Greenroom: August 2009
Georgia Trend’s first GreenRoom Summit, covered in the July issue, produced some revelations, especially information from the energy companies that residents, not big companies, use the most power and water. That means the onus is on residential developers and citizens to adopt measures to conserve energy and water, and on a long chain of enablers, from state to local levels, to help retrofit existing homes and boost conservation.
The Georgia Environental Facilities Authority (GEFA) has been chosen by the Obama Administration to distribute stimulus funding in Georgia. Specifically, hundreds of millions will be spent through GEFA to weatherize homes all over the state. The agency is working in conjunction with the Department of Natural Resources’ “Conserve Georgia” effort, which steers all types of resource users, from big companies to residents, through the paperwork and potential rewards for reducing their carbon footprint by 15 percent.
Still, it will take a lot of partners to maximize the results. “We hold quarterly meetings in different communities – some regional, some local – to coordinate our projects,” says GEFA spokesman Shane Nix. “And we hope to pass legislation this year to let state entities do performance contracting.”
Performance contracting consists of little jobs that add up to big savings on power and water bills; it’s a new trend among contractors such as Johnson Controls and Siemens. “There are plenty of homes outside the low-income qualification for our grants, so this should boost the construction industry at large,” says GEFA Energy Resources Divi-sion Director David Gipson. “There are also personal incentives like tax credits.”
GEFA will spend $190 million by September on water and sewer system improvements. In the fall it will begin distributing energy and weatherization money over the course of three years: $82 million for the state’s energy program, $21 million for energy efficiency conservation block funds for local governments, and $124.5 million for weatherizing homes.
“The 10 largest cities and counties will receive money directly from the Department of Energy,” Nix explains. At-lanta is in line for $6 million.
As contractors are trained and weatherization catches on, Gipson believes the building industry will enact conservation measures automatically, so the economy isn’t completely dependent on retrofitting outdated development models. “They won’t incur as much of the costs in the building because it balances it out later,” he says. “It will drive green building just like it has driven green vehicles.”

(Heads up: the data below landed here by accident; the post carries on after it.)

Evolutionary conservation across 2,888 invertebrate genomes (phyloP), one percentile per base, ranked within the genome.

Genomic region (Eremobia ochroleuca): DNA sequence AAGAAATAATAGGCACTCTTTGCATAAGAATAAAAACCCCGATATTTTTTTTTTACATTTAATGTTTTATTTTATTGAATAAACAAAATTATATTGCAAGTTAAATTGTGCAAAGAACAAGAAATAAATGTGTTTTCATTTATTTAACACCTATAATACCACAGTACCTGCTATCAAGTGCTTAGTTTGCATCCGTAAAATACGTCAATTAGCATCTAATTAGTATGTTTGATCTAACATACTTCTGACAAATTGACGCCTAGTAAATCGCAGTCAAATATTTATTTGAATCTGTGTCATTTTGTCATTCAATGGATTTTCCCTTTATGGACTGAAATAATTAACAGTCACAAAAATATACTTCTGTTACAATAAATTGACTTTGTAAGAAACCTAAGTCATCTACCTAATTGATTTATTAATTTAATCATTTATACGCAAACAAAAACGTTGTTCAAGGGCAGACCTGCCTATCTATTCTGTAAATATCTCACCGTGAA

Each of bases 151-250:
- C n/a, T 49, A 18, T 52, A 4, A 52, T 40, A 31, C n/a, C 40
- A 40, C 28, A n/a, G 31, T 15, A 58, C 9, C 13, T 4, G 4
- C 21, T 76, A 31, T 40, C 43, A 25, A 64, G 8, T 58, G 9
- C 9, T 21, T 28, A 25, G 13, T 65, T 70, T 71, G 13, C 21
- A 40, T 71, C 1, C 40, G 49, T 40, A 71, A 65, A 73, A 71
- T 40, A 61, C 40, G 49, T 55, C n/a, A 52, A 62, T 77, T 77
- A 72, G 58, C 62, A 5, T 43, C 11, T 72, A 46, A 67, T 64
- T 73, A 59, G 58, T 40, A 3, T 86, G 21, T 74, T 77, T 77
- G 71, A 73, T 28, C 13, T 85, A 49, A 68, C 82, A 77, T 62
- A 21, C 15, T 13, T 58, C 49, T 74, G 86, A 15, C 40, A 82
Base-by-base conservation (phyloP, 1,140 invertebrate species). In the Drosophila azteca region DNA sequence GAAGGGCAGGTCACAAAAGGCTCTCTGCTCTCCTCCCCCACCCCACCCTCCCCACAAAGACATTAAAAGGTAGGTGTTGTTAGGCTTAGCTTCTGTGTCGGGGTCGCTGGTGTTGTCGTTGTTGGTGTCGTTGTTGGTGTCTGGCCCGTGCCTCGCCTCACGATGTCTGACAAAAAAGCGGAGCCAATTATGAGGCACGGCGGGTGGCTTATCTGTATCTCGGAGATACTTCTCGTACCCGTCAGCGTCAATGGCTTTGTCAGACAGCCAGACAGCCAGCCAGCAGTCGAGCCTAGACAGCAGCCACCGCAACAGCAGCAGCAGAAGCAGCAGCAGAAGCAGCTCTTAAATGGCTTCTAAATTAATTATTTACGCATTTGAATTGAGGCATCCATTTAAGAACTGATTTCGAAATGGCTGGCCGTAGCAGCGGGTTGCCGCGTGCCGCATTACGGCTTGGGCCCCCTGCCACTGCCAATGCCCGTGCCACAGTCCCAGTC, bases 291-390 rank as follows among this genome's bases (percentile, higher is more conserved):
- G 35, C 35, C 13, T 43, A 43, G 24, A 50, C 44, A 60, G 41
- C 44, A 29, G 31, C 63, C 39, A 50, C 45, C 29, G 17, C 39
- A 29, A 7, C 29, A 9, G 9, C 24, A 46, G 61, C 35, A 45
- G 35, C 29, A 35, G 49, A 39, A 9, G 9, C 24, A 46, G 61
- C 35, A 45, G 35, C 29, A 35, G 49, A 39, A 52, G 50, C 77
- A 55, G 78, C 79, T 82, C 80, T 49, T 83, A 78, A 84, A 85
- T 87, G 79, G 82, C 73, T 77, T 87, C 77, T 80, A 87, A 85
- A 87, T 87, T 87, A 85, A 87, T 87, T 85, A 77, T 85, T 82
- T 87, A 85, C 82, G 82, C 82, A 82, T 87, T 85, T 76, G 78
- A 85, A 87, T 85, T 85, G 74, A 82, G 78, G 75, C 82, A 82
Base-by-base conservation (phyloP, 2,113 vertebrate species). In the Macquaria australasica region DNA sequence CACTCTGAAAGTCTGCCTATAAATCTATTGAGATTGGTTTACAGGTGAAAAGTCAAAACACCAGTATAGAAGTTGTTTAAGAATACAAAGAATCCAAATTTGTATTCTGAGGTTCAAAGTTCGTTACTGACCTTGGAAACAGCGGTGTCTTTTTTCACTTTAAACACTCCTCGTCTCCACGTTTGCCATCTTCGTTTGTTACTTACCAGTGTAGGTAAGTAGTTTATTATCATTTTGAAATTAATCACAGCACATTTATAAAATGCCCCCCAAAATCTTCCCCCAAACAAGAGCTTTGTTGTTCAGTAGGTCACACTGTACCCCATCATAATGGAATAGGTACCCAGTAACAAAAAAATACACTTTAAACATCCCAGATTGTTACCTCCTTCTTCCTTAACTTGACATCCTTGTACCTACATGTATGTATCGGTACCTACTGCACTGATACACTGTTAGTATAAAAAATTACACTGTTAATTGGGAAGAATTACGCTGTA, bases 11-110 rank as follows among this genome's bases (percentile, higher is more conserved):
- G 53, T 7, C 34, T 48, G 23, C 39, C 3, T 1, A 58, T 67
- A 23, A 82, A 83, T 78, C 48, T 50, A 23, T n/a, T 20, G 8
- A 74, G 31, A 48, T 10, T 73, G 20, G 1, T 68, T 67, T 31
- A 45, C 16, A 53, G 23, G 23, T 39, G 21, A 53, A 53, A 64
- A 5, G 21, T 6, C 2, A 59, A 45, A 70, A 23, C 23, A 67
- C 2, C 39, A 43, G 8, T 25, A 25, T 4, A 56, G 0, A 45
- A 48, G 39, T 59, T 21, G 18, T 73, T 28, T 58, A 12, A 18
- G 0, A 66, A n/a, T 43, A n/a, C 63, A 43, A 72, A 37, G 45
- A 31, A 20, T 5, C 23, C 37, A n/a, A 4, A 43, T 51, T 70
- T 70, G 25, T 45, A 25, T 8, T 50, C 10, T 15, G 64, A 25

Other efforts by GEFA include E85 Retail Infrastruc-ture Grants to put E85 pumps, which mix 85 percent ethanol with 15 percent gasoline for flex fuel vehicles, in some 20 service stations around the state. “It’s a home-grown operation, for growing ethanol resources to manufacturing E85 to running the pump,” Gipson says. GEFA is also distributing money for new reservoirs in Georgia, but that amount was halved recently to meet Georgia’s budget shortfall.
“We still have $30 million in our budget for grants, but they cut $40 million for loans,” Nix says. “Hopefully it will be returned to the budget in time to meet Georgia’s population needs.”
Dalton Utilities has an interesting new plan to produce biodiesel fuel from wastewater, using its land application system along the Conasauga River. Partnering with the University of Georgia, the pilot program will use algae that feeds on the nutrients in the water to treat 200 to 500 gallons of wastewater a day. The utility hopes to create up to 450 gallons of biodiesel per acre per year at the facility, and extend the life of the land application system, not to mention make the water cleaner by adding an extra layer of cleaning treatment. Dalton Utilities intends to use existing employees to run the system, and use the biodiesel to help run the facility. The innovative project is the first of its kind in the country and could be a model for similar efforts elsewhere.
The city of Atlanta has received a $1 million grant from the Environmental Protection Agency to clean up brownfield sites along the Atlanta BeltLine and other redevelopment corridors, Environmental News Service reports. Ten sites covering around 1,100 acres in the BeltLine’s 6,500-acre path are contaminated by hazardous chemicals or pollutants, causing them to be designated as brownfields and eligible for federal funding.